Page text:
Pfizer Inc. and DxS (a wholly owned subsidiary of QIAGEN N.V.) today announced that they have entered into an agreement to develop a companion diagnostic test kit for PF-04948568 (CDX-110), an immunotherapy vaccine in development for the treatment of glioblastoma multiforme (GBM). Financial terms of the diagnostic agreement have not been disclosed.
On April 16, 2008, Pfizer and Celldex Therapeutics, Inc. entered into an agreement to grant Pfizer an exclusive worldwide license to PF-04948568 (CDX-110) which is currently in Phase 2 clinical development for the treatment of newly diagnosed GBM.
Glioblastoma multiforme is the most common malignant primary brain tumor in adults and occurs in around 25,000 patients worldwide each year. Pfizer's investigational drug PF-04948568 (CDX-110) is a peptide vaccine which targets the tumor-specific Epidermal Growth Factor Receptor variant III (EGFRvIII), a mutated form of the epidermal growth factor receptor that is only present in cancer cells and occurs in 25-40 percent of GBM tumors. The QIAGEN assay is designed to identify those patients whose tumors express the EGFRvIII mutation, allowing for the possibility of more targeted and personalized treatment.
The EGFRvIII companion diagnostic will be developed and manufactured at QIAGEN's Center of Excellence for Companion Diagnostics in Manchester, UK. The diagnostic will be a real-time PCR assay used to detect EGFRvIII RNA in tumor tissue. The assay is designed to offer a simple workflow, which supports its clinical utility in routine mutation testing.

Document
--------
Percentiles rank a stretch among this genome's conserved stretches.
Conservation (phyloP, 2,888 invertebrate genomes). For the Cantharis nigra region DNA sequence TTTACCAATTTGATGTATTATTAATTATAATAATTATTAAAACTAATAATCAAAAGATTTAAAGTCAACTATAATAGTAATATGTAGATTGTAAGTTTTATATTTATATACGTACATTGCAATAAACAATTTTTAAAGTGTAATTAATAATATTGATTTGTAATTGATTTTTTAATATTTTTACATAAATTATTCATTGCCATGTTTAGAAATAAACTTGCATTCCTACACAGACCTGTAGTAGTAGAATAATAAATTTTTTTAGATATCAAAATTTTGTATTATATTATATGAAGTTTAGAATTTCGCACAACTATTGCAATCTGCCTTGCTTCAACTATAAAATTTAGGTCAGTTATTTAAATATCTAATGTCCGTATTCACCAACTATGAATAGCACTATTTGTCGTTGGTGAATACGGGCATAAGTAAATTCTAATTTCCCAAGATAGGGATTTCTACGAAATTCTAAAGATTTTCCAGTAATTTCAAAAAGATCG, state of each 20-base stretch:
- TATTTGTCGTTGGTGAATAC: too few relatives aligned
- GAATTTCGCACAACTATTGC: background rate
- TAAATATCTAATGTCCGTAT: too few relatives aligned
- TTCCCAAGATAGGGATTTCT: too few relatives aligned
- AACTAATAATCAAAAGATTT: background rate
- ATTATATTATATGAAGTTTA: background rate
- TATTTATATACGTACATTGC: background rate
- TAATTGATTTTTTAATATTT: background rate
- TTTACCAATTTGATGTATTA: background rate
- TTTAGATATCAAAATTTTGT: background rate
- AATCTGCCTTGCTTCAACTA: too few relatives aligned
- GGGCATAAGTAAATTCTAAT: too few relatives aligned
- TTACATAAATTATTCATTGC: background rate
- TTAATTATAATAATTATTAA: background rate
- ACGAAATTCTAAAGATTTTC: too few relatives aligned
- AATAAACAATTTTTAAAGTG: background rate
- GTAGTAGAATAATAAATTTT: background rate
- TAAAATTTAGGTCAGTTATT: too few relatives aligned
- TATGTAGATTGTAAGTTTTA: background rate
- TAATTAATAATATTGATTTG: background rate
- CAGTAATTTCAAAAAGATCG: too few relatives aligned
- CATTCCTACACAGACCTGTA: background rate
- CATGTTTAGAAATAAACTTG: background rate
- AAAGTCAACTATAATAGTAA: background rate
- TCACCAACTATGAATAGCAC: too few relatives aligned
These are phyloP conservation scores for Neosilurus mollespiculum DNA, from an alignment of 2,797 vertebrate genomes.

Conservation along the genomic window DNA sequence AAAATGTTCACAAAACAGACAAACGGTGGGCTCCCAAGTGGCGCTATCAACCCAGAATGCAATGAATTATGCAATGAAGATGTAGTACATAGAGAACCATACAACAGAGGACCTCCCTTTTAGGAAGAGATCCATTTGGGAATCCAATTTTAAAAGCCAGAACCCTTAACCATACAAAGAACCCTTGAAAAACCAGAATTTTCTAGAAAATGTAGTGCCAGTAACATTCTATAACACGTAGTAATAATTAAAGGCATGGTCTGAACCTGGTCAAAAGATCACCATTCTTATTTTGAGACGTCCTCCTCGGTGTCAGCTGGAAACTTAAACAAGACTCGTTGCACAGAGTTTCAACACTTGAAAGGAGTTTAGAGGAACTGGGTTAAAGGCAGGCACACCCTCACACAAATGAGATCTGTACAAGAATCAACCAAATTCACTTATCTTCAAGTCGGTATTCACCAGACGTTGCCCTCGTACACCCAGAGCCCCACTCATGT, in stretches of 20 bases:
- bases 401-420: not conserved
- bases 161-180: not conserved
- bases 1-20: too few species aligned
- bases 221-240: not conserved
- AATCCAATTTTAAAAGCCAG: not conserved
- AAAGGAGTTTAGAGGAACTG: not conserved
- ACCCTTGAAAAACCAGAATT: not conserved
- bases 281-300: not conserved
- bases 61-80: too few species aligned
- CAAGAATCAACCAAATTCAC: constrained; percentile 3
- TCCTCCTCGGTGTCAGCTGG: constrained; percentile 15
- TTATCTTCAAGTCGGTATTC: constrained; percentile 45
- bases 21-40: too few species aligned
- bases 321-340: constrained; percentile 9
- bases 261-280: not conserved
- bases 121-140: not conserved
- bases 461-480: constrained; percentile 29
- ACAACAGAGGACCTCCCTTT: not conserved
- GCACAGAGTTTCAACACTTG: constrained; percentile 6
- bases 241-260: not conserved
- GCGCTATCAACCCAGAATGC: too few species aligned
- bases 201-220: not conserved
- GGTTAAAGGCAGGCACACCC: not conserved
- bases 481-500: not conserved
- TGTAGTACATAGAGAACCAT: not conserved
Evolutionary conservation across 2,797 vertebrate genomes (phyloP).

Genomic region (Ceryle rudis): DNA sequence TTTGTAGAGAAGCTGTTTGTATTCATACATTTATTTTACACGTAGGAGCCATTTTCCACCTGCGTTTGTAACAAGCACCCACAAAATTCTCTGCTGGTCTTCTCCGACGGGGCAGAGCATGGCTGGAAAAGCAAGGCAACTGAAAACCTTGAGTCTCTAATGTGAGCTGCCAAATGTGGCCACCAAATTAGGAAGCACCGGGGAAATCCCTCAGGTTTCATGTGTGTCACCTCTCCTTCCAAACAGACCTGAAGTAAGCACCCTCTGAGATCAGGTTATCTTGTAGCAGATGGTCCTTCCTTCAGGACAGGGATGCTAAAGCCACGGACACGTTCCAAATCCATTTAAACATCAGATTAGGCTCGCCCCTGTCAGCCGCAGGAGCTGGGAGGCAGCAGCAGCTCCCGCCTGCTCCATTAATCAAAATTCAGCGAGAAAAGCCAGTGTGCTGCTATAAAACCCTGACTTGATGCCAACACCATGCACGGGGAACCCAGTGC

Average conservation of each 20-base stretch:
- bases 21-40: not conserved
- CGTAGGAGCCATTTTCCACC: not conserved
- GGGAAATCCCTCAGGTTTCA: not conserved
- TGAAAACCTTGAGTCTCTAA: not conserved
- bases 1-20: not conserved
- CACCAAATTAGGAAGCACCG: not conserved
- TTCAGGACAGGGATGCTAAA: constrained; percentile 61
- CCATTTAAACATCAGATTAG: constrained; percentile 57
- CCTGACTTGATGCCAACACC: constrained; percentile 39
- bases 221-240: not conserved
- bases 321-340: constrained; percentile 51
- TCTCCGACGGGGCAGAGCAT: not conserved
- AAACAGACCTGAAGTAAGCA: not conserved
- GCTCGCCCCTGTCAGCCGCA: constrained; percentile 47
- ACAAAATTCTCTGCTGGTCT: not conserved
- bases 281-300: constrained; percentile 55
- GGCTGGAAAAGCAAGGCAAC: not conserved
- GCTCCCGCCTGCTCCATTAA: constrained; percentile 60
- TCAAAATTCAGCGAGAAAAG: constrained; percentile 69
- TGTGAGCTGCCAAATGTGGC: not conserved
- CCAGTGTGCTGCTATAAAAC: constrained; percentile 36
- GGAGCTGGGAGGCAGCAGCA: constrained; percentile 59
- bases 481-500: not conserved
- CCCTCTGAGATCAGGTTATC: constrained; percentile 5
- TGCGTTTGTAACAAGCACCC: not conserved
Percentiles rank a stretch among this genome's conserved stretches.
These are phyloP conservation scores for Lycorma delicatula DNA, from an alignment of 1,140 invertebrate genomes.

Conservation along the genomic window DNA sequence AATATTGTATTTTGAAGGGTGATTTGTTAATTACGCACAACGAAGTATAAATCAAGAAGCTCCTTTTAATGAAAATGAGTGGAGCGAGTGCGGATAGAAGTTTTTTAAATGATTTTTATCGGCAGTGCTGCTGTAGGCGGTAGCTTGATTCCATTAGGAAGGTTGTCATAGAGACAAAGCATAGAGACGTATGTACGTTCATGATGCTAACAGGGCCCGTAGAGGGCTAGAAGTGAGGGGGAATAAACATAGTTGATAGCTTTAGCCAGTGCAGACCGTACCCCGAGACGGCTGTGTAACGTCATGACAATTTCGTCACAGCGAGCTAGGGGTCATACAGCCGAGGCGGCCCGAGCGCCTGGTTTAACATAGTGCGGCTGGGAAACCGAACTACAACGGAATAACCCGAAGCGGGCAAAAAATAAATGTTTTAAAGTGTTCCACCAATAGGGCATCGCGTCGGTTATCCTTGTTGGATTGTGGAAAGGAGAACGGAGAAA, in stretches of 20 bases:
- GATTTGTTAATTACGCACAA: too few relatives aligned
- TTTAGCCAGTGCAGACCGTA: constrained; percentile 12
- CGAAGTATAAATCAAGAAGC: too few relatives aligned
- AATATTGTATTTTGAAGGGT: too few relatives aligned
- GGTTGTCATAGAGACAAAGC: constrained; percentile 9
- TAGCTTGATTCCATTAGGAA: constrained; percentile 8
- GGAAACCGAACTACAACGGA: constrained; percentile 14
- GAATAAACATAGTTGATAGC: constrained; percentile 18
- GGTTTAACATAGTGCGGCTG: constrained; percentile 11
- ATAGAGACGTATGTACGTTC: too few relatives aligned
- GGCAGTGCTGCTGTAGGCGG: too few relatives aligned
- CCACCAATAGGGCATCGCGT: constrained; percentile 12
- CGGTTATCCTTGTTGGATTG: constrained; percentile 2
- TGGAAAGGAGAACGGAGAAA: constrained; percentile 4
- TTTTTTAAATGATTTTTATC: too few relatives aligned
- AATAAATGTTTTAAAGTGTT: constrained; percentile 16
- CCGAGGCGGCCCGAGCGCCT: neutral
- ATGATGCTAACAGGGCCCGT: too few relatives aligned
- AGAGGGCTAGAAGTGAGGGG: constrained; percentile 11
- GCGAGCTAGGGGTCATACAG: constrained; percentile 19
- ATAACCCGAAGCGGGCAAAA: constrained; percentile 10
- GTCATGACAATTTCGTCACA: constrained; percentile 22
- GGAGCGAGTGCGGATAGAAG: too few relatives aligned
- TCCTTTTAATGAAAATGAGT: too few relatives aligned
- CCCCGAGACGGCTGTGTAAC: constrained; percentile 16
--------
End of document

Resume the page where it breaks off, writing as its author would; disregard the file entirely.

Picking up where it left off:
Commenting on this announcement, Dr. Stephen Little, Vice President Personalized Healthcare, for QIAGEN, said, "We are very pleased to have signed this agreement with Pfizer, as it is another important step toward the realization of personalized medicine. QIAGEN is aligned to deliver companion diagnostics to our pharmaceutical partners and this deal is further evidence of our commitment to develop our scientific and operational capabilities to help select the right patient for the right medicine."
"We look forward to collaborating with QIAGEN's DxS unit in the development of this important diagnostic tool that could potentially help physicians better define the most appropriate treatment for patients who suffer from glioblastoma multiforme," said Garry Nicholson, president and general manager of Pfizer's Oncology Business Unit.